Sunday, March 15, 2015

What's so Laetare about it?

Pope-Emeritus Benedict
wearing the traditional rose-coloured vestments
 for Laetare Sunday 
(not a recent photo, of course)

Today, the 4th Sunday of Lent is traditionally known as Laetare Sunday, or "Rejoicing Sunday" (and also by some other names). There is a nice explanation at Fathers for Good, an initiative of the Knights of Columbus.

Our parish priest who is (rejoice!) finally well enough to say Mass gave a very beautiful homily today. The central message of Christianity, he said (and I paraphrase, because I did not --regrettably-- have a recording device handy. The homily was that good) is that we are "forever loved by God." 

Wow, just let that sink in for a minute. We are FOREVER loved by God. That means always and everywhere. We always have been loved, even before we were conceived, all through every moment of our lives; all through our sins and failings--past, present and future. We are loved now, today, at this moment; we will always be loved. How much? This is how much (from the Gospel reading for today):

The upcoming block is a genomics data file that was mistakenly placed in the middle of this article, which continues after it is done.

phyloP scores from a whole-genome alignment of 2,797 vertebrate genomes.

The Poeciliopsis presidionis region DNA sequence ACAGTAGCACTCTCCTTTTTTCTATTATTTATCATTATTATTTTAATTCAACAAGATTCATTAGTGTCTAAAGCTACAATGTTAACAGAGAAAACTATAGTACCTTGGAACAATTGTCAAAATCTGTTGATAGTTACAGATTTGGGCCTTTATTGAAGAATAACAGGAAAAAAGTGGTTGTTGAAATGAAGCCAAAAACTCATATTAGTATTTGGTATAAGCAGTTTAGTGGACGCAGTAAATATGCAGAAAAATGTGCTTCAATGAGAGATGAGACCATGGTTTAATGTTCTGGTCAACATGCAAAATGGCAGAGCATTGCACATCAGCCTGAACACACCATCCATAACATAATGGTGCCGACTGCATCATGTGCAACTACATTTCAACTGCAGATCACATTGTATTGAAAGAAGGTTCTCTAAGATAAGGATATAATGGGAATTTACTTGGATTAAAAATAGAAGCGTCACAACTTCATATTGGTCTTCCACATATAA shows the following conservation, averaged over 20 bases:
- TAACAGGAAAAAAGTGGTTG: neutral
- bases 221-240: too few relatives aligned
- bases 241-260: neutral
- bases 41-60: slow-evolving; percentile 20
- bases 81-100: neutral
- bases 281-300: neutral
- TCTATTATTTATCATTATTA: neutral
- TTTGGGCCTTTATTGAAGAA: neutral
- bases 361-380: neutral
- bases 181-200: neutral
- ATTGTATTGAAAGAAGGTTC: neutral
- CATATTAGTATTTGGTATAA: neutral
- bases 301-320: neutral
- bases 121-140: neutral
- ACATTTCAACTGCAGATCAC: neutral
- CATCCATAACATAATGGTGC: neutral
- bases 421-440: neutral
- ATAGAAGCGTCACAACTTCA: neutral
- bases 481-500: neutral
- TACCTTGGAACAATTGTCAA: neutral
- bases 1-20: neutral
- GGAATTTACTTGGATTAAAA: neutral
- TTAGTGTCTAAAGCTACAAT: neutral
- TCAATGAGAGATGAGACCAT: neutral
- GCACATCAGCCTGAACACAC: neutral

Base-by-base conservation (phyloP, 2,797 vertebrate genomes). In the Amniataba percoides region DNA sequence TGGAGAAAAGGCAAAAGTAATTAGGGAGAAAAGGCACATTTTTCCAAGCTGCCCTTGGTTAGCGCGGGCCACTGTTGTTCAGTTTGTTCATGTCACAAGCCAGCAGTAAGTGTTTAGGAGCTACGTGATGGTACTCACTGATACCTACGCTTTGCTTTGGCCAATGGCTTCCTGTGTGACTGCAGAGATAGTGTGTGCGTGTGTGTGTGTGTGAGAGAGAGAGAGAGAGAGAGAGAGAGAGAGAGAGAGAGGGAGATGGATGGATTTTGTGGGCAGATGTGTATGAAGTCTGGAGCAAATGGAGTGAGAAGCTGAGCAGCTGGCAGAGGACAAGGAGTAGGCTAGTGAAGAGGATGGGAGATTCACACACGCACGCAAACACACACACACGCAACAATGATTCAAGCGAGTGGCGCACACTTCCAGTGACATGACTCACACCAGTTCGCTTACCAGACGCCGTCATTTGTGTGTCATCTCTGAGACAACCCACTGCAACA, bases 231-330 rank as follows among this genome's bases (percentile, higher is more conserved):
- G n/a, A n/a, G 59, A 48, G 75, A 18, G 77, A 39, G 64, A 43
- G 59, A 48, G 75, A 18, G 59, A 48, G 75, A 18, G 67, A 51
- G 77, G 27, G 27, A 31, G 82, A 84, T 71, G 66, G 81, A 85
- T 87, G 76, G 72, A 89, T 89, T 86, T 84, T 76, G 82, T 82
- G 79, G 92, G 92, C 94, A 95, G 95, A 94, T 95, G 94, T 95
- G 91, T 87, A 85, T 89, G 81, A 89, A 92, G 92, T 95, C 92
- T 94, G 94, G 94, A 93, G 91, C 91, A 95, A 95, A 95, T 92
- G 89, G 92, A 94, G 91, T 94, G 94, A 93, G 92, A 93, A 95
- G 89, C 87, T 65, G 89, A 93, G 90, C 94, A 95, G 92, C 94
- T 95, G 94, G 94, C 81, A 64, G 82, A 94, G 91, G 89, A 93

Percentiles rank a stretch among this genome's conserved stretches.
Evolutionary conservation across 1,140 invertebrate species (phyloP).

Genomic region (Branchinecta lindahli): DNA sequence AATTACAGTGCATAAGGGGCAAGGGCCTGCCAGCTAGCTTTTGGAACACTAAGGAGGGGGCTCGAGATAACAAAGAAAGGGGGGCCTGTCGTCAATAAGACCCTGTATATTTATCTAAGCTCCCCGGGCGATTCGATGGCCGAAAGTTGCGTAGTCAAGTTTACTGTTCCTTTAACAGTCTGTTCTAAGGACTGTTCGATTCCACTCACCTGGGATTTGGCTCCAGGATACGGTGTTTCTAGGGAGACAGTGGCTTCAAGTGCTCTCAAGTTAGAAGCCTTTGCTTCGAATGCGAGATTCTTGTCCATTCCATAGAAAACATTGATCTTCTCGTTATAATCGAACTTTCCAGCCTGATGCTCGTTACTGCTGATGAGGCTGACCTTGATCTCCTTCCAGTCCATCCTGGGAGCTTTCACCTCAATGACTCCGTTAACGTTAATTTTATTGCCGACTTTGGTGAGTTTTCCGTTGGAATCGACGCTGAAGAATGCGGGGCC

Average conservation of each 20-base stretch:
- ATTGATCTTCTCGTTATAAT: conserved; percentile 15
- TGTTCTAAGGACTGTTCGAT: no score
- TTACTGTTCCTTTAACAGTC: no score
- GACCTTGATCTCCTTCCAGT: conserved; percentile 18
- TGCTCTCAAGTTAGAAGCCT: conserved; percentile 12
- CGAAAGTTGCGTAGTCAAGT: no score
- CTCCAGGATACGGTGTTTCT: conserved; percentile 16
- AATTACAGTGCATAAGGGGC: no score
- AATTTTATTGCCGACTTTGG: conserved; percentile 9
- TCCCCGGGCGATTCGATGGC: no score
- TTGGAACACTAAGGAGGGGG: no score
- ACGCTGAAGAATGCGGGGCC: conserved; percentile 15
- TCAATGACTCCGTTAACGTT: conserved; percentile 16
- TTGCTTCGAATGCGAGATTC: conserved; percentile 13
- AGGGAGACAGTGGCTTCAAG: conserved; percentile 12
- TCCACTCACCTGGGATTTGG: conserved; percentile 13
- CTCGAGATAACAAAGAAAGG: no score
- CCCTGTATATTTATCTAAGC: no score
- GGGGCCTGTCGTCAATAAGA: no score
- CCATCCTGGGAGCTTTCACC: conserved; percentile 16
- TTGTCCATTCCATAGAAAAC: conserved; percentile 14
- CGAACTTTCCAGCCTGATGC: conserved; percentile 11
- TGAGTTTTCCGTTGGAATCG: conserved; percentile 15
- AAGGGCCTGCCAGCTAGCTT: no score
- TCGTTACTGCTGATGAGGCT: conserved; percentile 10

For God so loved the world that he gave his only Son, that whoever believes in him should not perish but have eternal life. 

Yeah, I don't have to give you that citation; you know it (John 3:16), the one bible verse that everyone on the planet knows. We know it so well, we almost treat it as a cliche. But don't. It's pretty mind-blowing that God would give up his only Son for us. It's amazing enough that God would love us (as He does) despite all our sins and failings, but even more amazing that he cares enough to want to TAKE ALL THAT NEGATIVE CRAP AWAY FROM OUR LIVES.

That's what struck we about Father's homily today. He repeated that phrase a couple of times: "He takes it away..." He takes away all our pain, sin, suffering. He takes it away. Ponder on that the next time you say the Lamb of God at Mass. He takes it away. By his suffering, death and resurrection, Jesus gives us the gift of eternal life. All we have to do is believe in him and follow him.

And that's worth rejoicing over. Have a blessed remainder of the Lenten season, as we enter the final weeks before Easter.

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